Investors Care More About Sustainability Than Many Executives Believe17/05/2016
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Sustainability is increasingly important for investors, as evidence mounts that companies' environmental, social, and governance performance has an impact on long-term financial success.
BCG’s seventh sustainability report in collaboration with MIT Sloan Management Review found that 75% of senior executives in investment firms see a company’s sustainability performance as materially important to their investment decisions—and nearly half would not invest in a company with a poor sustainability track record. However, only 60% of managers in publicly traded companies believe that good sustainability practices influence investment decisions.
The report, Investing for a Sustainable Future: Investors Care More About Sustainability Than Many Executives Believe, is based on a survey of more than 3,000 executives and managers from more than 100 countries.
A key factor in investors' increasing engagement with sustainability is the greater availability of data. In the past, limited access to information forced sustainability-focused investors to take a more exclusionary approach, identifying and shunning companies that harmed the environment. Today's investors, armed with richer data and more sophisticated analytics, can have a more inclusive and nuanced perspective. Furthermore, the ability to access and analyze more data has revealed that sustainability and performance are not mutually exclusive: 75% of investors now think that increased operational efficiency often accompanies sustainability progress.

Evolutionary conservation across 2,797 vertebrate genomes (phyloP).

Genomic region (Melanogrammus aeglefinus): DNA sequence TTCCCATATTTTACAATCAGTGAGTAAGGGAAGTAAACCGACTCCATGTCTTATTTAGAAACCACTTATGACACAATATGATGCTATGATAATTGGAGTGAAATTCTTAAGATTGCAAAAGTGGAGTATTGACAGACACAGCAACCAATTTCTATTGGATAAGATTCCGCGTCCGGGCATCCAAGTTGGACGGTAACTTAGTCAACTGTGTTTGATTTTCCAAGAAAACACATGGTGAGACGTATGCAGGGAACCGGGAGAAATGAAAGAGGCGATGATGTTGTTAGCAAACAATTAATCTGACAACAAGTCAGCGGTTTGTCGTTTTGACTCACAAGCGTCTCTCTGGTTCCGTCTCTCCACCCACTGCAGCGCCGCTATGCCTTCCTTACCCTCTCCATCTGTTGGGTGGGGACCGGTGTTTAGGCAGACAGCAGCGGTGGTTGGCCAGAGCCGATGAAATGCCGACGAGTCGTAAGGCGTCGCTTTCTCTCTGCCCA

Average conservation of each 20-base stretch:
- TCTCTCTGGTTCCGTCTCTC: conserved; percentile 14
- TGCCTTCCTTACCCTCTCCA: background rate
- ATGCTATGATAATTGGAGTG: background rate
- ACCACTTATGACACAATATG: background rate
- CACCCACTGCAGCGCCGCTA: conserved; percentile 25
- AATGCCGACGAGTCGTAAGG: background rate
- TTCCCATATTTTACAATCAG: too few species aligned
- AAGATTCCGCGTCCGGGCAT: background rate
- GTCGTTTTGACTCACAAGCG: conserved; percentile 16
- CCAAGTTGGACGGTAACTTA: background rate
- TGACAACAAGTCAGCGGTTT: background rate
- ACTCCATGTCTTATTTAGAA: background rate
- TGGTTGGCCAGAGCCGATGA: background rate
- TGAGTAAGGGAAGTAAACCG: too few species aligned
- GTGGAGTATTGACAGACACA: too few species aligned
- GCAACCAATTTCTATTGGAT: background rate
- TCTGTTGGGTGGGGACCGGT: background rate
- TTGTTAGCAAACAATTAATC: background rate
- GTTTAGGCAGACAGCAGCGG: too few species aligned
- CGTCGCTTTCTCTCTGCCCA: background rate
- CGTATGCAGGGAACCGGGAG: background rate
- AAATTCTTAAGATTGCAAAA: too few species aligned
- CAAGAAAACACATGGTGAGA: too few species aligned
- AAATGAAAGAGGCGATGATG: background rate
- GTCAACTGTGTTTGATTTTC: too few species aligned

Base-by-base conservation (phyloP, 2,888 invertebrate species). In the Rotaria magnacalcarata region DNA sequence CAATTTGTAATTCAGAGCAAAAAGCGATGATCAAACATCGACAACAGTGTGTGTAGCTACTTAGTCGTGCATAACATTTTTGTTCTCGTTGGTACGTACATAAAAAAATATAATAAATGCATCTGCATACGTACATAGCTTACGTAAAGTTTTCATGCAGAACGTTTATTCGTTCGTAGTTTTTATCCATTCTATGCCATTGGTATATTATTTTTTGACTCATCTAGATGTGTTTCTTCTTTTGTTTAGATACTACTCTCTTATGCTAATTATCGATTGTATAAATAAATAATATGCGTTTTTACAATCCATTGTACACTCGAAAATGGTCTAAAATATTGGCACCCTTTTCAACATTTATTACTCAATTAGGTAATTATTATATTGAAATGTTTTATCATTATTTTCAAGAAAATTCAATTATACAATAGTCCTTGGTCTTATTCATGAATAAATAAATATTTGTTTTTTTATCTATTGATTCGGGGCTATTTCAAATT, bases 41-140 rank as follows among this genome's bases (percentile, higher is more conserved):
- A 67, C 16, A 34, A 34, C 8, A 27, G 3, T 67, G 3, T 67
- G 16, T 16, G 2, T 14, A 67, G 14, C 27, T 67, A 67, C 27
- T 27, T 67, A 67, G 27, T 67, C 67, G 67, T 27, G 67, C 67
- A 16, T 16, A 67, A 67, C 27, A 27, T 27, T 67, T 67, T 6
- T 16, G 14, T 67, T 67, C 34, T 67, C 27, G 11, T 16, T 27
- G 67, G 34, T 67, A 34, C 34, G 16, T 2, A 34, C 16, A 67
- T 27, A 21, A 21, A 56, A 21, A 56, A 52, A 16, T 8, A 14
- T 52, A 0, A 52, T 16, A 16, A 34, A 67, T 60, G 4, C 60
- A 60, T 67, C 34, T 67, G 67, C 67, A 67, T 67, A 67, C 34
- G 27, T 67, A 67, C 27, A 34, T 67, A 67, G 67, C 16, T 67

The disconnect between investors' and managers' perceptions means that too few companies are prepared to attract sustainability-savvy investors. The research showed that although 90% of executives see sustainability as important, only 60% of companies have a sustainability strategy in place, and just 25% have developed a clear sustainability business case that can serve as a compelling story for investors.
The report suggests several steps business leaders can take to bridge the gap.
The Boston Consulting Group
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MIT Sloan Management Review
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